The sixth annual New England First Amendment Institute concluded this month, bringing to a close three days of investigative journalism workshops, discussions and lectures. The New England First Amendment Coalition provides the institute each year and selects 25 journalism fellows from the region to attend at no cost. Funding for this year's institute came from the Providence Journal Charitable Legacy Fund. Sponsors and other supporters include The Boston Globe, The Robertson Foundation, the Academy of New England Journalists, the New England Newspaper & Press Association and ABC News. [More] [Program] [Photos] [Storify]

NEFAC News
VIDEO: Legal and Ethical Issues Facing Newsrooms; First Amendment, Privacy Law
The New England First Amendment Coalition recently presented a panel discussion on the latest legal and ethical issues within local newsrooms. The program occurred during the New England Newspaper & Press Association's fall conference. The video is now available to view for free though a $10 donation is suggested.

Presenters on the Oct. 6 panel were Peter Caruso, Sr., an Andover-based media attorney; Michael Donoghue, an investigative reporter who spent nearly 40 years at the Burlington Free Press; and Gregory V. Sullivan, legal counsel for the New Hampshire Union Leader. All three are members of NEFAC's board of directors. [More] [Donate] [Video]

NEFAC, Media Groups to White House: 
We Will Continue to Fight for Transparency

              Sept. 12 Letter
The New England First Amendment Coalition recently joined 39 journalism and open government groups to send a letter to White House Press Secretary Josh Earnest responding to his New York Times letter to the editor. In the letter, Earnest calls on journalists to give President Obama credit for improvements in government transparency. The Society of Professional Journalists drafted the letter which was sent on Sept. 12. NEFAC, SPJ and other journalism and government accountability groups have contacted the White House multiple times over the past several years, asking the Obama administration to stop practices in federal agencies that obscure transparency and prevent important information from getting to the public. In the last letter, from August 2015, more than 50 organizations signed on in support. [More] [Read Letter]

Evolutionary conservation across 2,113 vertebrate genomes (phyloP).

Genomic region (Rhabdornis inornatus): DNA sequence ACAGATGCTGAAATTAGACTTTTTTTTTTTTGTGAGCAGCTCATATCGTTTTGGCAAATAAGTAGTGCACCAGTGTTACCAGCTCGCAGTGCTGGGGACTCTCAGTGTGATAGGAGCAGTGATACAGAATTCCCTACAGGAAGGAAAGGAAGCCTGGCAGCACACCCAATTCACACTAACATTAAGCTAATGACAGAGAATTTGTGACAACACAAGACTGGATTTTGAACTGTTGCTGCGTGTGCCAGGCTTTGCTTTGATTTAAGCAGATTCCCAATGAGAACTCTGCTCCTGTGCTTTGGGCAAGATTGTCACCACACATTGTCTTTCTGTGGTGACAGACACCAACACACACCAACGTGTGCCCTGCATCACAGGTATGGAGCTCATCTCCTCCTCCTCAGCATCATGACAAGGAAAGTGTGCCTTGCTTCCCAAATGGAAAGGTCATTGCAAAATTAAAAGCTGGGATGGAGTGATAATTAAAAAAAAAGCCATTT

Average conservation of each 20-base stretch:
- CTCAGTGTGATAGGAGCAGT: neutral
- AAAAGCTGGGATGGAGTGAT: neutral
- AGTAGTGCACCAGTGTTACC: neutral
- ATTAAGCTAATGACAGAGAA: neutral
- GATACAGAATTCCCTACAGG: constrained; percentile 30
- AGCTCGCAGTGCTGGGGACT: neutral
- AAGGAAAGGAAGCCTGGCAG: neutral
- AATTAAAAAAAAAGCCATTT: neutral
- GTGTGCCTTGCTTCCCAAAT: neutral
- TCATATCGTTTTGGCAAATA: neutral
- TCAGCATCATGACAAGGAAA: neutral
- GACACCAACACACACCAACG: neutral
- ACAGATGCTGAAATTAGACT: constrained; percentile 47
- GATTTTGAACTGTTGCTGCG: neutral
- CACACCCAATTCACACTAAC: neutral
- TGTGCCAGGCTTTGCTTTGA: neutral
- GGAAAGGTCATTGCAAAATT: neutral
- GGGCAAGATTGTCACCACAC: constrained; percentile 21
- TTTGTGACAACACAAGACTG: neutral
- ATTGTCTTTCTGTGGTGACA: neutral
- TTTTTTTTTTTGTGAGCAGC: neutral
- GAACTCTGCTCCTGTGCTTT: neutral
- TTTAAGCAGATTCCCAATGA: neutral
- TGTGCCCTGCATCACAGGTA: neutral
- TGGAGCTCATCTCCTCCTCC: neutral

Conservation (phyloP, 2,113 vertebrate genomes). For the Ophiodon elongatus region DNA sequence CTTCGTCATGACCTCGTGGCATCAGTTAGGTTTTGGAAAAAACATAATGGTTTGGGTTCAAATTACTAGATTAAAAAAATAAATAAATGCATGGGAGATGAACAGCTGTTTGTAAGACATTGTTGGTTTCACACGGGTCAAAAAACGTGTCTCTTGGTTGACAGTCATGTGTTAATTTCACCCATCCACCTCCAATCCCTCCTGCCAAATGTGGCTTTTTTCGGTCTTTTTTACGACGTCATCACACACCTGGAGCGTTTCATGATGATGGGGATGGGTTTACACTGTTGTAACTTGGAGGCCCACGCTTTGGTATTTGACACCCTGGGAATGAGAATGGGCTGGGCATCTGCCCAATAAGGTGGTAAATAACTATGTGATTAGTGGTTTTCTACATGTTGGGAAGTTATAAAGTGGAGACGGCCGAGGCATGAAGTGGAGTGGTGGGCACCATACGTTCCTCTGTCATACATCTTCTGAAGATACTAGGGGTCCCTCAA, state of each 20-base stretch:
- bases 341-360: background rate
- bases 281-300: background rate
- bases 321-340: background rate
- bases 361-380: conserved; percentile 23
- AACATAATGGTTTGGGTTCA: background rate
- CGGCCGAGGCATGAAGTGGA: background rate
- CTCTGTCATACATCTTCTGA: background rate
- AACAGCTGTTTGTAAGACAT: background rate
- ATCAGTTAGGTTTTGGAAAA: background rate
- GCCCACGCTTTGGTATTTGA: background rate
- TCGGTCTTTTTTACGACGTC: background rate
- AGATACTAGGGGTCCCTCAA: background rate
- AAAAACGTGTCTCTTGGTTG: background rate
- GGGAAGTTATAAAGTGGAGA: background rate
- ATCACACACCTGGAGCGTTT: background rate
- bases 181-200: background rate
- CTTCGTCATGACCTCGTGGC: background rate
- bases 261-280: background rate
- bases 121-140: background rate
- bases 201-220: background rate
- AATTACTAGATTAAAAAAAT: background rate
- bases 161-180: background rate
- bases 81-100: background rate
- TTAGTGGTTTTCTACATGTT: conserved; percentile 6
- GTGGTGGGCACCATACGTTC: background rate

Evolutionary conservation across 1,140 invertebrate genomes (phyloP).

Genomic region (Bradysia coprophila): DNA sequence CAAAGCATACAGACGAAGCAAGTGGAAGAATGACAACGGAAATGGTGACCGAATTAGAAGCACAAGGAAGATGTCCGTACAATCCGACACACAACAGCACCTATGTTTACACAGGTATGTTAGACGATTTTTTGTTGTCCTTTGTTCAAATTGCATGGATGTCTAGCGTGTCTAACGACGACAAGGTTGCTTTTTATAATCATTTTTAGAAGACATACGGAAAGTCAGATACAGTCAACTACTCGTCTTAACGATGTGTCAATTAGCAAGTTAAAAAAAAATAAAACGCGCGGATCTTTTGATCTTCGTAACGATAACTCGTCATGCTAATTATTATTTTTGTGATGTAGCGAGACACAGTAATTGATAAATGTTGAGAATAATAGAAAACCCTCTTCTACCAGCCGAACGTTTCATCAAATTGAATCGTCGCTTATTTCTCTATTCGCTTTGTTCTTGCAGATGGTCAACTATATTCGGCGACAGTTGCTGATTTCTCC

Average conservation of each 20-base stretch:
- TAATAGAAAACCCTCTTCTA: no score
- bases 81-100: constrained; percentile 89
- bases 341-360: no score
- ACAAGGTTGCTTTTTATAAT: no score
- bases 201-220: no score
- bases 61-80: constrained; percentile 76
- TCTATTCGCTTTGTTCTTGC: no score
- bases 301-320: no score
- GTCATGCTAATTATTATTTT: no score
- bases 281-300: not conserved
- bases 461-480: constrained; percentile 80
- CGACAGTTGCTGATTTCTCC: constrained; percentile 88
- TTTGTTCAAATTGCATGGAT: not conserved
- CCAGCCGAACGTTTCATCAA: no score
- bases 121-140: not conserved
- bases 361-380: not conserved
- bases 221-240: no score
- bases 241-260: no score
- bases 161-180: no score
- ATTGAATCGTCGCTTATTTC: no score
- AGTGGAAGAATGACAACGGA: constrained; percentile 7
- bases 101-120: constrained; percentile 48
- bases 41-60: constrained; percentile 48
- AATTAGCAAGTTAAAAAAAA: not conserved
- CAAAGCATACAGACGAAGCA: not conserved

NEFAC Blog
Despite 'Egregious' Non-Compliance with Maine FOAA, Less Than a Quarter of All Legislative Candidates Agree to Sign Transparency Pledge
Maine has had a strong Freedom of Access Act for over 20 years. Although there are exceptions to the Act, as a general principle the FOAA provides that "public proceedings exist to aid in the conduct of the people's business." Unfortunately, the spirit and sometimes the letter of this law are not always observed in practice. In recent years, there has been some very egregious non-compliance with the law both by the executive and legislative branches of state government. Against this backdrop, the Maine Freedom of Information Coalition repeated an effort it made in some earlier elections. MFOIC asked all candidates for the state legislature to sign a pledge supporting open government. All 365 legislative candidates were mailed the pledge and asked whether they would be willing to commit to it. Of the 365 candidates, 86 said they were willing to sign the pledge. [More]

            Additional Coverage
FOI Litigation Fund
The following is a message from the National Freedom of Information Coalition, a partner of NEFAC:

Having your FOI request denied may leave no other option than pursuing legal action against the rejecting public agency or official. The National Freedom of Information Coalition offers financial support to litigate open
government lawsuits through the Knight FOI Litigation FundBacked by a generous grant from the Knight Foundation, the fund helps to defray upfront costs such as filing fees, depositions, court costs and other expenses associated with legal actions. Applications may be submitted through your state FOI coalition or directly to NFOIC. [More]

Other FOI and First Amendment News
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       Connecticut
       Maine
       Massachusetts